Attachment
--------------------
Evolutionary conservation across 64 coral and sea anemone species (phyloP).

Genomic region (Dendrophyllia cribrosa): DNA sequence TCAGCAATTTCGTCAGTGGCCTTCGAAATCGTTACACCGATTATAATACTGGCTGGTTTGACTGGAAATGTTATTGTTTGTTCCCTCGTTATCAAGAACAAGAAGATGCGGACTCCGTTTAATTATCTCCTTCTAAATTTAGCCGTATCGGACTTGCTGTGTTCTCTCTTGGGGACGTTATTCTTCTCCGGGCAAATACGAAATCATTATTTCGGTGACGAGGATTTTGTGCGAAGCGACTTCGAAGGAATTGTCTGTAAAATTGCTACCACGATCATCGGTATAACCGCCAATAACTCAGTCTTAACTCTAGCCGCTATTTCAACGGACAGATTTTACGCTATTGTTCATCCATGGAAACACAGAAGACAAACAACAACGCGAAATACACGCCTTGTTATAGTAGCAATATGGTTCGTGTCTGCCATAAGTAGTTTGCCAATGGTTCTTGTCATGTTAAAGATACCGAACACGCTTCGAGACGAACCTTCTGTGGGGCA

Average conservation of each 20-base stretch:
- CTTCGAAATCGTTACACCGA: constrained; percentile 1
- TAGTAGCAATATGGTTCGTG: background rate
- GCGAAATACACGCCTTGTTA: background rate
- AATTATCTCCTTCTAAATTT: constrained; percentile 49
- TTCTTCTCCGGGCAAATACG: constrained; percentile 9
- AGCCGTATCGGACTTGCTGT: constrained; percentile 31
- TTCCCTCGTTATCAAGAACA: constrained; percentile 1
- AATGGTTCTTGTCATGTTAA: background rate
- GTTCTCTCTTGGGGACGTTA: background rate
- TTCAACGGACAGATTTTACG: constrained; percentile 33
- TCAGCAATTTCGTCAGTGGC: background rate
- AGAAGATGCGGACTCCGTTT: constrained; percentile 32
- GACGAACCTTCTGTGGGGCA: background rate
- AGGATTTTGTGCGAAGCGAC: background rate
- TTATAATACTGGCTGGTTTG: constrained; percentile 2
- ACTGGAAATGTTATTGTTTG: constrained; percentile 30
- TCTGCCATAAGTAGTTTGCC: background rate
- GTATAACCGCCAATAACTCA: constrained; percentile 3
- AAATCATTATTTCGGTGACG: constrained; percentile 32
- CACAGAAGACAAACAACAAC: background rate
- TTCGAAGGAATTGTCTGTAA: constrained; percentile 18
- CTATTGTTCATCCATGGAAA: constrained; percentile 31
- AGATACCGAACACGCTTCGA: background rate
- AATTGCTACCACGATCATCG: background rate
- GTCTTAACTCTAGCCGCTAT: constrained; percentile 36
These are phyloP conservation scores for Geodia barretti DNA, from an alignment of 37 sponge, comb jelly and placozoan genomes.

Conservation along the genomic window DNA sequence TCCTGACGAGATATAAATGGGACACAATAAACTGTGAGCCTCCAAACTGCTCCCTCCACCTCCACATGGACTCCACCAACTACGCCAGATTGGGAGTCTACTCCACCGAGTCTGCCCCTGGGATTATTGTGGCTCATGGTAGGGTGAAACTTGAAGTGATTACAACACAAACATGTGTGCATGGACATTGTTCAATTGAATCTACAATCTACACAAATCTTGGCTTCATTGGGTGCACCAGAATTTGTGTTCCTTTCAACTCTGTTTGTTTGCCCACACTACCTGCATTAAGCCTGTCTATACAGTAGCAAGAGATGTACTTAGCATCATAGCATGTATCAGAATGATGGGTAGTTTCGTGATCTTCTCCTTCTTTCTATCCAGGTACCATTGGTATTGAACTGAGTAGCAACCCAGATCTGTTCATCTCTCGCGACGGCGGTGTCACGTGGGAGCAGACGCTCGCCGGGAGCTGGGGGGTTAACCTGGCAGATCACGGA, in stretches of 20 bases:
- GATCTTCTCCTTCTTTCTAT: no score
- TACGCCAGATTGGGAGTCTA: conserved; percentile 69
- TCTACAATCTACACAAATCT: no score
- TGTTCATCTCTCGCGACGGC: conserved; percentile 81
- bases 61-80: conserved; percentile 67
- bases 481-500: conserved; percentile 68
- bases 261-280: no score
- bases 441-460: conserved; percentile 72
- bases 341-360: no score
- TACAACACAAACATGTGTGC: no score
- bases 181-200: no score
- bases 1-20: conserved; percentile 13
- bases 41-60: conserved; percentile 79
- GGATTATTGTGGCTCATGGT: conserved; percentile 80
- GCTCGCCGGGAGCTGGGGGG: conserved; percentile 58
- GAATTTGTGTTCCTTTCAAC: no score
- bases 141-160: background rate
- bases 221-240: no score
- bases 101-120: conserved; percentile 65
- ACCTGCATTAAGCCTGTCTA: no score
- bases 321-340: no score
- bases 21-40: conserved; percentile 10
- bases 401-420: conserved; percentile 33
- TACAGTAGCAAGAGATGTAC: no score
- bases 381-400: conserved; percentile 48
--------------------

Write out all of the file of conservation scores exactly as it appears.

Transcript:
Evolutionary conservation across 64 coral and sea anemone species (phyloP).

Genomic region (Dendrophyllia cribrosa): DNA sequence TCAGCAATTTCGTCAGTGGCCTTCGAAATCGTTACACCGATTATAATACTGGCTGGTTTGACTGGAAATGTTATTGTTTGTTCCCTCGTTATCAAGAACAAGAAGATGCGGACTCCGTTTAATTATCTCCTTCTAAATTTAGCCGTATCGGACTTGCTGTGTTCTCTCTTGGGGACGTTATTCTTCTCCGGGCAAATACGAAATCATTATTTCGGTGACGAGGATTTTGTGCGAAGCGACTTCGAAGGAATTGTCTGTAAAATTGCTACCACGATCATCGGTATAACCGCCAATAACTCAGTCTTAACTCTAGCCGCTATTTCAACGGACAGATTTTACGCTATTGTTCATCCATGGAAACACAGAAGACAAACAACAACGCGAAATACACGCCTTGTTATAGTAGCAATATGGTTCGTGTCTGCCATAAGTAGTTTGCCAATGGTTCTTGTCATGTTAAAGATACCGAACACGCTTCGAGACGAACCTTCTGTGGGGCA

Average conservation of each 20-base stretch:
- CTTCGAAATCGTTACACCGA: constrained; percentile 1
- TAGTAGCAATATGGTTCGTG: background rate
- GCGAAATACACGCCTTGTTA: background rate
- AATTATCTCCTTCTAAATTT: constrained; percentile 49
- TTCTTCTCCGGGCAAATACG: constrained; percentile 9
- AGCCGTATCGGACTTGCTGT: constrained; percentile 31
- TTCCCTCGTTATCAAGAACA: constrained; percentile 1
- AATGGTTCTTGTCATGTTAA: background rate
- GTTCTCTCTTGGGGACGTTA: background rate
- TTCAACGGACAGATTTTACG: constrained; percentile 33
- TCAGCAATTTCGTCAGTGGC: background rate
- AGAAGATGCGGACTCCGTTT: constrained; percentile 32
- GACGAACCTTCTGTGGGGCA: background rate
- AGGATTTTGTGCGAAGCGAC: background rate
- TTATAATACTGGCTGGTTTG: constrained; percentile 2
- ACTGGAAATGTTATTGTTTG: constrained; percentile 30
- TCTGCCATAAGTAGTTTGCC: background rate
- GTATAACCGCCAATAACTCA: constrained; percentile 3
- AAATCATTATTTCGGTGACG: constrained; percentile 32
- CACAGAAGACAAACAACAAC: background rate
- TTCGAAGGAATTGTCTGTAA: constrained; percentile 18
- CTATTGTTCATCCATGGAAA: constrained; percentile 31
- AGATACCGAACACGCTTCGA: background rate
- AATTGCTACCACGATCATCG: background rate
- GTCTTAACTCTAGCCGCTAT: constrained; percentile 36
These are phyloP conservation scores for Geodia barretti DNA, from an alignment of 37 sponge, comb jelly and placozoan genomes.

Conservation along the genomic window DNA sequence TCCTGACGAGATATAAATGGGACACAATAAACTGTGAGCCTCCAAACTGCTCCCTCCACCTCCACATGGACTCCACCAACTACGCCAGATTGGGAGTCTACTCCACCGAGTCTGCCCCTGGGATTATTGTGGCTCATGGTAGGGTGAAACTTGAAGTGATTACAACACAAACATGTGTGCATGGACATTGTTCAATTGAATCTACAATCTACACAAATCTTGGCTTCATTGGGTGCACCAGAATTTGTGTTCCTTTCAACTCTGTTTGTTTGCCCACACTACCTGCATTAAGCCTGTCTATACAGTAGCAAGAGATGTACTTAGCATCATAGCATGTATCAGAATGATGGGTAGTTTCGTGATCTTCTCCTTCTTTCTATCCAGGTACCATTGGTATTGAACTGAGTAGCAACCCAGATCTGTTCATCTCTCGCGACGGCGGTGTCACGTGGGAGCAGACGCTCGCCGGGAGCTGGGGGGTTAACCTGGCAGATCACGGA, in stretches of 20 bases:
- GATCTTCTCCTTCTTTCTAT: no score
- TACGCCAGATTGGGAGTCTA: conserved; percentile 69
- TCTACAATCTACACAAATCT: no score
- TGTTCATCTCTCGCGACGGC: conserved; percentile 81
- bases 61-80: conserved; percentile 67
- bases 481-500: conserved; percentile 68
- bases 261-280: no score
- bases 441-460: conserved; percentile 72
- bases 341-360: no score
- TACAACACAAACATGTGTGC: no score
- bases 181-200: no score
- bases 1-20: conserved; percentile 13
- bases 41-60: conserved; percentile 79
- GGATTATTGTGGCTCATGGT: conserved; percentile 80
- GCTCGCCGGGAGCTGGGGGG: conserved; percentile 58
- GAATTTGTGTTCCTTTCAAC: no score
- bases 141-160: background rate
- bases 221-240: no score
- bases 101-120: conserved; percentile 65
- ACCTGCATTAAGCCTGTCTA: no score
- bases 321-340: no score
- bases 21-40: conserved; percentile 10
- bases 401-420: conserved; percentile 33
- TACAGTAGCAAGAGATGTAC: no score
- bases 381-400: conserved; percentile 48